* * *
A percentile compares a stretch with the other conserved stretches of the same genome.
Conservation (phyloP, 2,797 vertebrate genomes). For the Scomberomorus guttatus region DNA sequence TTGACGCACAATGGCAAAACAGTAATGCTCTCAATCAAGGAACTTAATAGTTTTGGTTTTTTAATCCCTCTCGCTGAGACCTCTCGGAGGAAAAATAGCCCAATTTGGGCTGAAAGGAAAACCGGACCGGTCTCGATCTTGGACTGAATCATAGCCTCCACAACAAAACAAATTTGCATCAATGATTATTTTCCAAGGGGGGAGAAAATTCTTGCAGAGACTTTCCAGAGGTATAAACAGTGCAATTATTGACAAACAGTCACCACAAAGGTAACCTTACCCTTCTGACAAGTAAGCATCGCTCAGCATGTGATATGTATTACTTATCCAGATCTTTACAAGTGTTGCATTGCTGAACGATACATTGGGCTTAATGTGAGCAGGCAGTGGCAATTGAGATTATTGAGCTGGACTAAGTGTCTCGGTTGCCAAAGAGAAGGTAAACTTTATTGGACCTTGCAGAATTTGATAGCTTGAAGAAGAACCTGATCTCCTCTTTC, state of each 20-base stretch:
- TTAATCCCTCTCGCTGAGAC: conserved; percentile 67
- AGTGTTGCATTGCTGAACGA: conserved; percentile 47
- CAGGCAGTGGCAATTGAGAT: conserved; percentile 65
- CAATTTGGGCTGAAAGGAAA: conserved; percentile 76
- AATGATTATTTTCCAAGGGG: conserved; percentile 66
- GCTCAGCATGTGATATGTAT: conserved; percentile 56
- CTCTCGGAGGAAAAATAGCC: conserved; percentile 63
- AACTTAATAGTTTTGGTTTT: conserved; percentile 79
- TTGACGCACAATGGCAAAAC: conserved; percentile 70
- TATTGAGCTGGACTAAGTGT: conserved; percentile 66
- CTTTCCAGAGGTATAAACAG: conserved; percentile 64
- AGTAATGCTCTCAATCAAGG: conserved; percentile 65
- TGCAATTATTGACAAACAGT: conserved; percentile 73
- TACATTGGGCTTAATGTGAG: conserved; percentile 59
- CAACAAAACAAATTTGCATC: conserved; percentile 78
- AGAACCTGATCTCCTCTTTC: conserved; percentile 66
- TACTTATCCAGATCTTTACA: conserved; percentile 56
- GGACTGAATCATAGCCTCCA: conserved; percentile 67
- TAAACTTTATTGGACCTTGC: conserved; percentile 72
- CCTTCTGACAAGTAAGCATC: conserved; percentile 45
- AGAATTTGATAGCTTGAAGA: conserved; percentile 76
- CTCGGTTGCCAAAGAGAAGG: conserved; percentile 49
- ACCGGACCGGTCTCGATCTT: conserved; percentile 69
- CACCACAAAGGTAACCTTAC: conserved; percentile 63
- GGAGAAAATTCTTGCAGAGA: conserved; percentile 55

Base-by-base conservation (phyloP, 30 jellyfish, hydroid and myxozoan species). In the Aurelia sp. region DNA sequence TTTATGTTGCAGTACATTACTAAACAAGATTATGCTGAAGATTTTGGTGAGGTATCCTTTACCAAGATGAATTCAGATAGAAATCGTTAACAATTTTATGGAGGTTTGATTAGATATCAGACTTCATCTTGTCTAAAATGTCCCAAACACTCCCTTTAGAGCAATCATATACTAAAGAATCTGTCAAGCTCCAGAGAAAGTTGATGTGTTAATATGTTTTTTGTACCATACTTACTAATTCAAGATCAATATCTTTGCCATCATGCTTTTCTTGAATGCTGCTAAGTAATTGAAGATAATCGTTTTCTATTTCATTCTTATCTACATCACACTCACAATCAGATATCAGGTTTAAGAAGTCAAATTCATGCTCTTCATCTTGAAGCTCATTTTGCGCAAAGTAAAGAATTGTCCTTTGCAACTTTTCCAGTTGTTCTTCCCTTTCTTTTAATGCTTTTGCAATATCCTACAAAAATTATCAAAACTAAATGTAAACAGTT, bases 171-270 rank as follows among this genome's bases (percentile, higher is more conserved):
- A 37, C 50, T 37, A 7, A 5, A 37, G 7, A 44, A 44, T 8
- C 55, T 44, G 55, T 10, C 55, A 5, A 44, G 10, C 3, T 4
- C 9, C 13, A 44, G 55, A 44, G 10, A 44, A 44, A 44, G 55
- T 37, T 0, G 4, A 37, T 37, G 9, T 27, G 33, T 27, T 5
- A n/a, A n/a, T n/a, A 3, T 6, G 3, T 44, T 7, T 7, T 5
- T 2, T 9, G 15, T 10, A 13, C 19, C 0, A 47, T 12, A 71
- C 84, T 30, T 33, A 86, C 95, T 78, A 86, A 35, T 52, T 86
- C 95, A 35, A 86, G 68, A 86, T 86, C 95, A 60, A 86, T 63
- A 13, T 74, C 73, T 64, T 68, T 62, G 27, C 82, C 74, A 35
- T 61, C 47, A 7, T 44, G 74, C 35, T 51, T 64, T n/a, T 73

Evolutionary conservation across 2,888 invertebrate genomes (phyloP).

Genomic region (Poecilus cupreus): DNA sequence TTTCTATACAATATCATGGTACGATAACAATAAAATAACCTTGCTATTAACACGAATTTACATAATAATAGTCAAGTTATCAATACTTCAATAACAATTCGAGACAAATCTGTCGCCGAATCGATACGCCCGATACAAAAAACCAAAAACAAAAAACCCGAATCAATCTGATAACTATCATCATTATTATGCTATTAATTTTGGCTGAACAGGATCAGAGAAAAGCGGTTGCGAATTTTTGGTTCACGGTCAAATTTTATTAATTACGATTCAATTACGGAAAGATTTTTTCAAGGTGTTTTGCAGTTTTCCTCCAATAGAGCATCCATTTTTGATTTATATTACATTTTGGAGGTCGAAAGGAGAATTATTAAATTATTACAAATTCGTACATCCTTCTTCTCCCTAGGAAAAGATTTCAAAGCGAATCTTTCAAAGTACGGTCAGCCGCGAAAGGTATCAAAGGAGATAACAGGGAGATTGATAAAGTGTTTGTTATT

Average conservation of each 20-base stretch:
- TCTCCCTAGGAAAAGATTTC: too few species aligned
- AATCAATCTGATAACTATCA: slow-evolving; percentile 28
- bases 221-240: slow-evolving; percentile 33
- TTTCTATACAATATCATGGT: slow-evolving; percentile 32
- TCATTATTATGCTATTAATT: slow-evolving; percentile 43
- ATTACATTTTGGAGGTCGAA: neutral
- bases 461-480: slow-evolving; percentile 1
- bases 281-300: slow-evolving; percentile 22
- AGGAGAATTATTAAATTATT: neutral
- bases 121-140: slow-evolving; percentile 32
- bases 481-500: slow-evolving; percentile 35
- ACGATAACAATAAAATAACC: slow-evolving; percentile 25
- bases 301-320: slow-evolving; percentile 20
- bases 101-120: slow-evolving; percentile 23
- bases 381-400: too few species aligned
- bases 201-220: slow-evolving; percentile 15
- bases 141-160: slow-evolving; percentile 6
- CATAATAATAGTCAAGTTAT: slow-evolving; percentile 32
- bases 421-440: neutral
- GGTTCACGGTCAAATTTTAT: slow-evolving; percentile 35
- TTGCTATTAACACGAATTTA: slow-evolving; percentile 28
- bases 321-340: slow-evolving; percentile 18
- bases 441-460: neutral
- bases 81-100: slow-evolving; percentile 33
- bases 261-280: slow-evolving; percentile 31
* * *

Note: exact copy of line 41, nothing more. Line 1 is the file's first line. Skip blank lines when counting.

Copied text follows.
Average conservation of each 20-base stretch: